Opponents of Judge Sotomayor have gone to great lengths to use the ruling of her panel in Ricci v. DeStefano against her, and they will surely ramp up their efforts if the Supreme Court overturns the Second Circuit. But the simple fact is that the Supreme Court’s ruling, whatever it may be, will not reflect upon Sotomayor’s jurisprudence.
Sotomayor and her panel colleagues were bound by longstanding precedent and federal law. They applied the law without regard to their personal views and unanimously affirmed the district court ruling. To do anything but would have been judicial activism.
The full Second Circuit backed up the panel, which came as no surprise. Nearly ten years earlier a Second Circuit panel -- consisting of three GOP nominees -- reached the same conclusion in a similar case (Hayden v. County of Nassau).
When a case virtually identical to Ricci came before the Sixth Circuit -- Oakley v. Memphis -- a panel rejected the plaintiffs' claims and affirmed the district court ruling. Notably, they did so in an unpublished summary order, and one of the three judges was conservative Bush nominee Richard Allen Griffin.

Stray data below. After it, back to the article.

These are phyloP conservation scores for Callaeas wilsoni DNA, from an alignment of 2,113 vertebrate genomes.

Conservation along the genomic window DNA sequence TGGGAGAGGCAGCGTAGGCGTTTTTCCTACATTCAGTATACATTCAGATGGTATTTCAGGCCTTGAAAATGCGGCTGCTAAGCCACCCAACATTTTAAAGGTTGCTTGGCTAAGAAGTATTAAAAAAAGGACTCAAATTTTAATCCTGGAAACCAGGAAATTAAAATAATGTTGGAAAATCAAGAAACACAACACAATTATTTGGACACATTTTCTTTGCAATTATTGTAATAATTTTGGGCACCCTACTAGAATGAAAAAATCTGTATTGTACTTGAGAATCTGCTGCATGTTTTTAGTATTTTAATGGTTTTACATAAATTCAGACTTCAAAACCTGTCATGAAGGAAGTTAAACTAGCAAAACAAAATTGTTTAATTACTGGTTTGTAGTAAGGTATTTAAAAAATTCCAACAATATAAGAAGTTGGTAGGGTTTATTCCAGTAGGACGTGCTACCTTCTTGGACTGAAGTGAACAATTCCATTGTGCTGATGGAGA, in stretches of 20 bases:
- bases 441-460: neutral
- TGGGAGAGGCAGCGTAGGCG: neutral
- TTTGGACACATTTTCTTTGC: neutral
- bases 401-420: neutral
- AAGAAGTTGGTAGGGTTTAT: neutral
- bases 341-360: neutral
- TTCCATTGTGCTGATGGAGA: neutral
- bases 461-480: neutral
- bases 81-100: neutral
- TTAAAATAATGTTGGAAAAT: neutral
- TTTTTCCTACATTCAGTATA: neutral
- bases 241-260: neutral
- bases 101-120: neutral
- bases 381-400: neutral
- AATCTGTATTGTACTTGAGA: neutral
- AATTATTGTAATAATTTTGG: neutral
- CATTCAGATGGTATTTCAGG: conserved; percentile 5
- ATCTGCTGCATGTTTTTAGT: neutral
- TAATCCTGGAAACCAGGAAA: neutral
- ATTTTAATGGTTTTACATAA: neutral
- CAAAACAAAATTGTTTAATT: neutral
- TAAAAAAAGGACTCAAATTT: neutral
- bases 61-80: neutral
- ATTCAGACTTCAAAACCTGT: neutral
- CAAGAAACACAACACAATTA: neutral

In other words, Sotomayor is anything but an outlier. She and the seven other federal judges who decided Ricci and Oakley at the district and circuit levels were unanimous in determining that precedent and federal law required the rejection of the suits.
We will soon learn whether the Roberts Court will upend decades of settled law in Ricci and undermine crucial civil rights protections under Title VII. But it is the height of hypocrisy and opportunism for Sotomayor's so-called "strict constructionist" opponents to attack her over Ricci.